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Press Release

Department of Justice Observes 15th Annual World Elder Abuse Awareness Day

For Immediate Release
U.S. Attorney's Office, District of Rhode Island

PROVIDENCE – Today, U.S. Attorney Aaron L. Weisman joined Attorney General William P. Barr and the entire Department of Justice in observing the 15th Annual World Elder Abuse Awareness Day. The Department echoes voices around the world condemning elder abuse, neglect and exploitation.

The COVID-19 pandemic has created unprecedented challenges for our country and the world, but among those most severely affected by the threat of the novel virus are our senior citizens. During this time when seniors are most vulnerable and isolated from their families and loved ones by social distancing and quarantine restrictions, bad actors have immediately exploited this international tragedy to prey on the elderly through a whole host of scam and fraud schemes. As the world takes this day to remember the elderly during these uncertain times, the Department of Justice remains relentlessly committed, through its department-wide Elder Justice Initiative, to prevent and prosecute fraud on America’s seniors.

The Department will aggressively prosecute fraudsters exploiting the Covid-19 pandemic and targeting seniors offering them fake testing kits and fake help obtaining stimulus and Paycheck Protection Program Funds. On this day dedicated to recognizing our seniors, the Department of Justice sends a strong message that we continue the fight to keep seniors safe a top priority.

“Scammers and fraudsters are guided not by conscience, but by greed alone. They will confuse, lie to, and steal from their victims, particularly seniors, with total disregard for the financial and emotional ruins they leave behind,” said United States Attorney Aaron L. Weisman. “The Department of Justice makes it our mission to both prevent and prosecute fraud on our seniors through enforcement and outreach.”

Earlier this year Attorney General Barr declared “Prevention and Disruption of Transnational Elder Fraud” to be an Agency Priority Goal, making it one of the Department’s four top priorities. Over the past year, the District of Rhode Island has brought federal charges in several cases alleging that seniors were targeted for fraud. Among the cases:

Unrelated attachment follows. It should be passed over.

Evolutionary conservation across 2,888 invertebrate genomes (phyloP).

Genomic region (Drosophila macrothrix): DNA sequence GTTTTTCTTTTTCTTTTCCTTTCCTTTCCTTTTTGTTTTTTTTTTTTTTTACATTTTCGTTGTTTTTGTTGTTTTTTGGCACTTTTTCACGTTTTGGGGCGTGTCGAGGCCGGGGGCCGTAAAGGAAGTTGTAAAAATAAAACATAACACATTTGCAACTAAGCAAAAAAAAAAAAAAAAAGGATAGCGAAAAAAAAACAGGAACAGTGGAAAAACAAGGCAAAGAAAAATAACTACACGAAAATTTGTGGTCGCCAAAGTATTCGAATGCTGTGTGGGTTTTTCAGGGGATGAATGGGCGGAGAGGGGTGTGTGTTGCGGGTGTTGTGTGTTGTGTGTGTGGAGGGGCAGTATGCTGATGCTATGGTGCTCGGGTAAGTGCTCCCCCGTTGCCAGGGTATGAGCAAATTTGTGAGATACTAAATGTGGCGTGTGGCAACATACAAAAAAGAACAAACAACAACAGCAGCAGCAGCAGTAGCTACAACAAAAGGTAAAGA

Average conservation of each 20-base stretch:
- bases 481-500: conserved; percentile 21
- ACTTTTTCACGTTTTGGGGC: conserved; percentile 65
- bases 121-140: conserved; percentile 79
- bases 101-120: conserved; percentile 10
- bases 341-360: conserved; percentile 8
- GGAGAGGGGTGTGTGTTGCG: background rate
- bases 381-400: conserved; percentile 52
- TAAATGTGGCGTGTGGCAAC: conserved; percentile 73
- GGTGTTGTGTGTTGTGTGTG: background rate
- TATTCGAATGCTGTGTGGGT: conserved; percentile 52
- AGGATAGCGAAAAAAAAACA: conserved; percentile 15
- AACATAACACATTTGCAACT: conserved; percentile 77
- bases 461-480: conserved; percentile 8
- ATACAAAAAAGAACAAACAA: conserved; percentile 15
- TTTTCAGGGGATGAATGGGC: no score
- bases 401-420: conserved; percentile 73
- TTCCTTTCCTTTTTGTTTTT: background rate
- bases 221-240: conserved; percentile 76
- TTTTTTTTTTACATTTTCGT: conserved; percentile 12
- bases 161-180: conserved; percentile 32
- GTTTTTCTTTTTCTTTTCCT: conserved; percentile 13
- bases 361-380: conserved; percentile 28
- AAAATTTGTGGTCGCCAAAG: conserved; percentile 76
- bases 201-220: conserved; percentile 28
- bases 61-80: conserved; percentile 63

• A Boston man admitted to participating in a scheme to defraud senior citizens in Rhode Island and across the country by persuading them to send significant cash payments to various addresses in Rhode Island to secure the release of a relative from jail, purportedly arrested after being involved in a motor vehicle accident.

 

  • Two individuals from Houston and three from the Atlanta area were charged in U.S. District Court in Providence, R.I., with allegedly participating in online romance scams that bilked more than two dozen people, most of them elderly, out of more than two million dollars.

Major strides have already been made to that end:

  • National Elder Fraud Hotline: 833-FRAUD-11

Earlier this year Attorney General Barr launched a National Elder Fraud Hotline. Staffed by experienced case managers who provide personalized support to callers, the hotline serves to assist elders and caretakers who believe they have been a victim of fraud by reporting and providing appropriate services.

  • Transnational Elder Fraud Strike Force: Established in June 2019 to combat foreign elder fraud schemes, the Strike Force is composed of the Department’s Consumer Protection Branch and six U.S. Attorneys’ Offices along with FBI special agents, Postal Inspectors, and numerous other law enforcement personnel.  Since its inception, prosecutors in Strike Force districts brought cases against more than 140 sweep defendants, including a Pawtucket, RI, man who admitted to participating in an international telemarking scam operating out of Jamaica whose elder victims were contacted by telephone and told they have won cash or prizes in a lottery or sweepstakes. However, they are told their winnings will not be released to them without upfront payment of taxes or fees.

 

  • Annual Elder Justice Sweep: In March of this year, the Attorney General announced the largest coordinated sweep of elder fraud cases in department history. The Department, together with every U.S. Attorney’s office, charged more than 400 defendants, causing over $1 billion in loss through fraud schemes that largely affected seniors.

 

  • Money Mule Initiative: Since October 2018, the Department and its law enforcement partners began a concentrated effort across the country and around the world to disrupt, investigate, and prosecute money mule activity used to facilitate fraud schemes, especially those victimizing senior citizens. In 2019 actions were taken to halt the conduct of more than 600 domestic money mules, exceeding a similar effort against approximately 400 mules in the previous year.

 

  • Holding foreign-based perpetrators and those that flee the United States accountable: Transnational criminal organizations are targeting our elder population in schemes including mass mailing fraud, grandparent scams, romance scams, lottery and sweepstakes scams, IRS and Social Security Administration imposter scams, and technical-support scams.

 

For more information on enforcement actions, training and resources, research, and victim services, please visit www.justice.gov/elderjustice.

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Contact

Jim Martin
(401) 709-5357

Updated June 15, 2020

Topic
Elder Justice
Press Release Number: 20-67